1 John 5:4 “This is the victory that has conquered the world: our faith.” In all the battle between God and the ponderous dragging weight of our sin nature, this is the greatest victory that can be achieved: not great things that we strive to accomplish, not impressive sacrifices that demonstrate a depth of devotion, not anything like that. The greatest victory God has ever won over the pull of the world system in my life is seemingly the simplest, perhaps the most basic: my faith in Him. That is the point at which the world system around me tries to attack every day, in every way that it can. That is the one point that Satan most hates and that he tries to weaken at every opportunity. But it is one aspect of my resistance to the pull of the world that is fully in my control: whatever happens, I choose to have faith in God and in His goodness.

Every time that things go wrong and you choose, instead of becoming bitter and angry at God, to trust that He knows what He’s doing and must have some plan behind it all, that is the victory that has conquered the world. Every time that common sense screams at you not to take the chance and risk comfort or security for something you feel moved by God to do, but you choose to ignore that common sense and trust God that He will look out for you, that is the victory that has conquered the world. Every time you choose to view the future, even the future after death, with something other than worry and uncertainty, and choose to “store up your treasures in heaven”, and not in this life, that is the victory that has conquered the world. These small decisions aren’t as impressive as doctoral degrees, or as concrete as financial empires, but they are the stuff that victory in God’s kingdom is made of. This is the victory God has called us to. Have faith in Him, and let Him win the battles for us.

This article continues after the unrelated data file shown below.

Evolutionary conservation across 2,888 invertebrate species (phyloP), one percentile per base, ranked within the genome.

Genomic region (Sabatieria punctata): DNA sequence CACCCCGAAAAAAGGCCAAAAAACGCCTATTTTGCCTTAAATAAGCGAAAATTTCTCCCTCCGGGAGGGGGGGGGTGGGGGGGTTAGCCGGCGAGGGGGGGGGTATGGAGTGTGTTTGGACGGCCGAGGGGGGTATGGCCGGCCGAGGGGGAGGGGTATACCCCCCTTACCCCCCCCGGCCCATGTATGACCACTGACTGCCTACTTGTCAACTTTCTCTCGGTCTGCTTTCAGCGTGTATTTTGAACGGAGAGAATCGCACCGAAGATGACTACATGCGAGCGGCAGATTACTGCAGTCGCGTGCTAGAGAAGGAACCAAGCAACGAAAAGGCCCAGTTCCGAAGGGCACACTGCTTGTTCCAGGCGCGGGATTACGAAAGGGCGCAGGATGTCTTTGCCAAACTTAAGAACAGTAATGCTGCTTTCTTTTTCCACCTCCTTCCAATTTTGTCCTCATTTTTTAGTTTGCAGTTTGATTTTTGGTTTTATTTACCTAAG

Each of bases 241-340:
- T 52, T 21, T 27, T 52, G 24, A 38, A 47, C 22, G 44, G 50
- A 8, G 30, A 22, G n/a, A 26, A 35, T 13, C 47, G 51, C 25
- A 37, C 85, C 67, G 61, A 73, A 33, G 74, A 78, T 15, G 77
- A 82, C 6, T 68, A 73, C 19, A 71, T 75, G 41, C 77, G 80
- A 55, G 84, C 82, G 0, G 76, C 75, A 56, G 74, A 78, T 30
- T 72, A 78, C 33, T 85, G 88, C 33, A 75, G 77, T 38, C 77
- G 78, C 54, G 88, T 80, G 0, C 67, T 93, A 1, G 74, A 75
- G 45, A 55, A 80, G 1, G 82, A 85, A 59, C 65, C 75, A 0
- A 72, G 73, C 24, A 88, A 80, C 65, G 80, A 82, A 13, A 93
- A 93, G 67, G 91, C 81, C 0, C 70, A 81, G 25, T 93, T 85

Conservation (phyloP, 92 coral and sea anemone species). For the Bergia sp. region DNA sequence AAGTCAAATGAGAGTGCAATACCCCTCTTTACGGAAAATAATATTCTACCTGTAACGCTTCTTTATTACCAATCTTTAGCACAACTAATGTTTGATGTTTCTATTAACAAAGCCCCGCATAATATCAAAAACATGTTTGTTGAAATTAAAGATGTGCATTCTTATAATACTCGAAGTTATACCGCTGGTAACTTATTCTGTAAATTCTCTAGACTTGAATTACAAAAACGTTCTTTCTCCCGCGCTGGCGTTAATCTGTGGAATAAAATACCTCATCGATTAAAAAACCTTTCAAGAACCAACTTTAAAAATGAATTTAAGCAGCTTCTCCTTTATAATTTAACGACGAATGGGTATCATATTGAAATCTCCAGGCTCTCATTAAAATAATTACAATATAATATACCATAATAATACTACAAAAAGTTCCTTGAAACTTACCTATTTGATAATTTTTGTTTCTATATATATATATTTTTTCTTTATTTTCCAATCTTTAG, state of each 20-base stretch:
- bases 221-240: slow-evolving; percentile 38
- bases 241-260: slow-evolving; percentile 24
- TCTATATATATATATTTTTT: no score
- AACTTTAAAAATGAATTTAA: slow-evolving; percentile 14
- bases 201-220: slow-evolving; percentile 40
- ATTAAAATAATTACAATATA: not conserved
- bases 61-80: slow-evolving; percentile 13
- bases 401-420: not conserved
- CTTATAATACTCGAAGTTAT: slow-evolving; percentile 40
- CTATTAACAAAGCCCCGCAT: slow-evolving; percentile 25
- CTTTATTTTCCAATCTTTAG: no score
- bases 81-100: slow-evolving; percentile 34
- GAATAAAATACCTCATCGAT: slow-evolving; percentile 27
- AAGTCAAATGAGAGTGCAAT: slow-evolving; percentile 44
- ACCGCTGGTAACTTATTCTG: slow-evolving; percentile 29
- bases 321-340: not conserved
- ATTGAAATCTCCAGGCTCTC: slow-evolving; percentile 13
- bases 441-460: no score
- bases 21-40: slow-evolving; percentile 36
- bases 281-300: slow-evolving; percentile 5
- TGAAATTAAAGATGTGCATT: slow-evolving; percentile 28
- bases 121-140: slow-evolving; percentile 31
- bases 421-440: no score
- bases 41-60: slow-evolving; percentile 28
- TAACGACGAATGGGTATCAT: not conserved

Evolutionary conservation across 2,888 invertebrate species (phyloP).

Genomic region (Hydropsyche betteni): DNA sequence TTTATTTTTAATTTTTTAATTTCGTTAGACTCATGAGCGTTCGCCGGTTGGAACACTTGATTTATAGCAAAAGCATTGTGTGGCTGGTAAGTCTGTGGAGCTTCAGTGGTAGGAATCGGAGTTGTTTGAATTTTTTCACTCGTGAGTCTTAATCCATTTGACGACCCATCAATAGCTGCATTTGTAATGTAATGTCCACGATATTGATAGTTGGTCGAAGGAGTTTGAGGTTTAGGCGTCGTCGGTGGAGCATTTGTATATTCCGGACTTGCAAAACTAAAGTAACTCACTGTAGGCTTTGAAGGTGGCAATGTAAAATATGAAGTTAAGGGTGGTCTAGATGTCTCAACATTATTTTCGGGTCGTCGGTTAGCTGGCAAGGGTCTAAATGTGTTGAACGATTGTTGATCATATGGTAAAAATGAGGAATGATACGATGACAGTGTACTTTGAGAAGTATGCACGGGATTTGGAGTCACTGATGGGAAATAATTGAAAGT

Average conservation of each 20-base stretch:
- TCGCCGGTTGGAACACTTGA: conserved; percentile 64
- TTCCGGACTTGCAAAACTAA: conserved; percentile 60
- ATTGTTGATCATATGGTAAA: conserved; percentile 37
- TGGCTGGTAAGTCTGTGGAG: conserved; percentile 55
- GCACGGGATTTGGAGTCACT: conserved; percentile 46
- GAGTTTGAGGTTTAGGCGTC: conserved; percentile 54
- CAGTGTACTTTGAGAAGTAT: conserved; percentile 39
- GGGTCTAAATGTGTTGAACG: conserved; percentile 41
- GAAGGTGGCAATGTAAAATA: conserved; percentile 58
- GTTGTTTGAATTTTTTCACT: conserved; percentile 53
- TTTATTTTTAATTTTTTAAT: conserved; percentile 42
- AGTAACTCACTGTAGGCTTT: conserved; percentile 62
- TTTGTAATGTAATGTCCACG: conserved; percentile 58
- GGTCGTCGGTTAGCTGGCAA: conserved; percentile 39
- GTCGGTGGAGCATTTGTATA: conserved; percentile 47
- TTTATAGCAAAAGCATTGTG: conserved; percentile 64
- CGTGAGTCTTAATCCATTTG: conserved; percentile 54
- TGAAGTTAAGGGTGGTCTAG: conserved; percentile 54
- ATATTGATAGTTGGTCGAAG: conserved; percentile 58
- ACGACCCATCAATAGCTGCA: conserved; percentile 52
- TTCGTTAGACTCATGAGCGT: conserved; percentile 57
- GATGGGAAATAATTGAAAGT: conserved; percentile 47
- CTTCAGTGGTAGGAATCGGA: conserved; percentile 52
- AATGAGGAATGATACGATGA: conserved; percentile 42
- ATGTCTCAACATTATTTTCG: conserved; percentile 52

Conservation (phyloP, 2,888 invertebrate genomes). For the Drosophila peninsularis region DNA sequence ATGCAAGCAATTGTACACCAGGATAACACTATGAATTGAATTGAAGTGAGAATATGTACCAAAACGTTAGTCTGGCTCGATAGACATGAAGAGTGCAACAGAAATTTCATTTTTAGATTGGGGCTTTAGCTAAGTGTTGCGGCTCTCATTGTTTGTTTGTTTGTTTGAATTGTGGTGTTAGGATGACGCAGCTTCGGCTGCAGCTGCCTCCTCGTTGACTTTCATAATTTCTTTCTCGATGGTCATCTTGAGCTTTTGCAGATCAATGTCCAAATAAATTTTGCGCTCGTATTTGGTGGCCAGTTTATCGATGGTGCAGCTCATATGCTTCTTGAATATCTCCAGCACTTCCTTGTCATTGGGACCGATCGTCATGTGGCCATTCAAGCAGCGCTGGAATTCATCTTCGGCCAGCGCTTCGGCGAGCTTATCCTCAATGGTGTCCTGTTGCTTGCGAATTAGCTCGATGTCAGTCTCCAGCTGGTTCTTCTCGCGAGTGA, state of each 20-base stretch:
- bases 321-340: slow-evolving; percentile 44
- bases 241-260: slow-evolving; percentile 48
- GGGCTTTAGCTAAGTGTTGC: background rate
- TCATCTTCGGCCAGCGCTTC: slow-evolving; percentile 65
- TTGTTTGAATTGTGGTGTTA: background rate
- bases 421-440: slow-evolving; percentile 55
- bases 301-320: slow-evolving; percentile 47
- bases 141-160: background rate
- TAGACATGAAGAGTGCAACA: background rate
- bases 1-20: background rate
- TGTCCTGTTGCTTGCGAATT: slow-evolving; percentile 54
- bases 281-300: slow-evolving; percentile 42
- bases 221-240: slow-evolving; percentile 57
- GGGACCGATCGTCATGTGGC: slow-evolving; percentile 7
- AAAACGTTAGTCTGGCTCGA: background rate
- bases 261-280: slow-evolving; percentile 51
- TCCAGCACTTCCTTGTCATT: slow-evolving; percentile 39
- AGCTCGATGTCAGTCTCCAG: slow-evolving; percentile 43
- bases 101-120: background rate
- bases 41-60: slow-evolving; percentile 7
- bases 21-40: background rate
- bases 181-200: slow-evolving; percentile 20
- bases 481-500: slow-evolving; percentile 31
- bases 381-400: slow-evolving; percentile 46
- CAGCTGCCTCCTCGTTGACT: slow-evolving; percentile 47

God is with us!

Today’s reading: Psalm 137; Ezekiel 1-2; 1 Timothy 2.

“On the fifth of the month‚ÄĒit was the fifth year of the exile of King Jehoiachin‚ÄĒ¬†the word of the¬†Lord¬†came to Ezekiel¬†the priest, the son of Buzi, by the Kebar River in the land of the Babylonians.¬†There the hand of the¬†Lord¬†was on him.” ~ Ezekiel 1:2-3

I’ve read the Bible most of my life, so I tend to read over familiar stories quickly. It’s hard to stop, concentrate, and realize the full significance of something I’ve read several times before.¬†Ezekiel starts the same way that Jeremiah does, and Isaiah 6 has a similar vision, etc. Another vision; skip past it and get to the prophecies, I was subconsciously thinking. Suddenly I stopped, and was struck by the significance of how the book of Ezekiel starts, and what it must’ve meant to Ezekiel when it happened.